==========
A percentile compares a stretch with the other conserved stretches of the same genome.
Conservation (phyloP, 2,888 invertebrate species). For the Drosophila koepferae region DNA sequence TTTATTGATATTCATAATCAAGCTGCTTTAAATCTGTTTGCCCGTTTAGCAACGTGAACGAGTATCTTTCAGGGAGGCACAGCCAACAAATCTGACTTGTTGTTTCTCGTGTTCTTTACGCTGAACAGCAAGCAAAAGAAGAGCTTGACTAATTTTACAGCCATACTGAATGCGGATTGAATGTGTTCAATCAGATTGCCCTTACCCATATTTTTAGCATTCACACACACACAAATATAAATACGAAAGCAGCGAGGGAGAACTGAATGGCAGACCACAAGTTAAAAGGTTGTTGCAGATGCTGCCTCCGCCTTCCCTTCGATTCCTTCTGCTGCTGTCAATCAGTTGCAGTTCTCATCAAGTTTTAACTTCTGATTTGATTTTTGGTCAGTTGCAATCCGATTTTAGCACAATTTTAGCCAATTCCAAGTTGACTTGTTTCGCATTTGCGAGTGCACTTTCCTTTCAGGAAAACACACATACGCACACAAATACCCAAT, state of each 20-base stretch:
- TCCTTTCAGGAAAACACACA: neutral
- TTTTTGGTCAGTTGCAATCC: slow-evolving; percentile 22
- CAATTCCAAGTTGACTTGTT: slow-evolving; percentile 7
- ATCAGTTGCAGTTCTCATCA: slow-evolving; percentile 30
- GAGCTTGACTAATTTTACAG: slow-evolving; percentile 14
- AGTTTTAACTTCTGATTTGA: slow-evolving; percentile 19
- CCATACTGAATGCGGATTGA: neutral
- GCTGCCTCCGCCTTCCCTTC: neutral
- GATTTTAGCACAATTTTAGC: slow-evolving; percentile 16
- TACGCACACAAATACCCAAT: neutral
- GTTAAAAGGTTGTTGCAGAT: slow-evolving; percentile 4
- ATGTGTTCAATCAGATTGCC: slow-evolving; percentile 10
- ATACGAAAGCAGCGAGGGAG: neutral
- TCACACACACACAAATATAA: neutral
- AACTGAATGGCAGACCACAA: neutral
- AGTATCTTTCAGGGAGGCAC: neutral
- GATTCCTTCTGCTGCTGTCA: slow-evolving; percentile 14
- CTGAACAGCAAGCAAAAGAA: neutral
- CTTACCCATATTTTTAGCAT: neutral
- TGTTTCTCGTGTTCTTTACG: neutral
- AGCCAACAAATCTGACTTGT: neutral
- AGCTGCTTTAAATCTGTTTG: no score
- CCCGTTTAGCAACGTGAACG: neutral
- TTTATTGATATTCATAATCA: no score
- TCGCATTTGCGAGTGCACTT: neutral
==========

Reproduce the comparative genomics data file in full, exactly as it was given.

A percentile compares a stretch with the other conserved stretches of the same genome.
Conservation (phyloP, 2,888 invertebrate species). For the Drosophila koepferae region DNA sequence TTTATTGATATTCATAATCAAGCTGCTTTAAATCTGTTTGCCCGTTTAGCAACGTGAACGAGTATCTTTCAGGGAGGCACAGCCAACAAATCTGACTTGTTGTTTCTCGTGTTCTTTACGCTGAACAGCAAGCAAAAGAAGAGCTTGACTAATTTTACAGCCATACTGAATGCGGATTGAATGTGTTCAATCAGATTGCCCTTACCCATATTTTTAGCATTCACACACACACAAATATAAATACGAAAGCAGCGAGGGAGAACTGAATGGCAGACCACAAGTTAAAAGGTTGTTGCAGATGCTGCCTCCGCCTTCCCTTCGATTCCTTCTGCTGCTGTCAATCAGTTGCAGTTCTCATCAAGTTTTAACTTCTGATTTGATTTTTGGTCAGTTGCAATCCGATTTTAGCACAATTTTAGCCAATTCCAAGTTGACTTGTTTCGCATTTGCGAGTGCACTTTCCTTTCAGGAAAACACACATACGCACACAAATACCCAAT, state of each 20-base stretch:
- TCCTTTCAGGAAAACACACA: neutral
- TTTTTGGTCAGTTGCAATCC: slow-evolving; percentile 22
- CAATTCCAAGTTGACTTGTT: slow-evolving; percentile 7
- ATCAGTTGCAGTTCTCATCA: slow-evolving; percentile 30
- GAGCTTGACTAATTTTACAG: slow-evolving; percentile 14
- AGTTTTAACTTCTGATTTGA: slow-evolving; percentile 19
- CCATACTGAATGCGGATTGA: neutral
- GCTGCCTCCGCCTTCCCTTC: neutral
- GATTTTAGCACAATTTTAGC: slow-evolving; percentile 16
- TACGCACACAAATACCCAAT: neutral
- GTTAAAAGGTTGTTGCAGAT: slow-evolving; percentile 4
- ATGTGTTCAATCAGATTGCC: slow-evolving; percentile 10
- ATACGAAAGCAGCGAGGGAG: neutral
- TCACACACACACAAATATAA: neutral
- AACTGAATGGCAGACCACAA: neutral
- AGTATCTTTCAGGGAGGCAC: neutral
- GATTCCTTCTGCTGCTGTCA: slow-evolving; percentile 14
- CTGAACAGCAAGCAAAAGAA: neutral
- CTTACCCATATTTTTAGCAT: neutral
- TGTTTCTCGTGTTCTTTACG: neutral
- AGCCAACAAATCTGACTTGT: neutral
- AGCTGCTTTAAATCTGTTTG: no score
- CCCGTTTAGCAACGTGAACG: neutral
- TTTATTGATATTCATAATCA: no score
- TCGCATTTGCGAGTGCACTT: neutral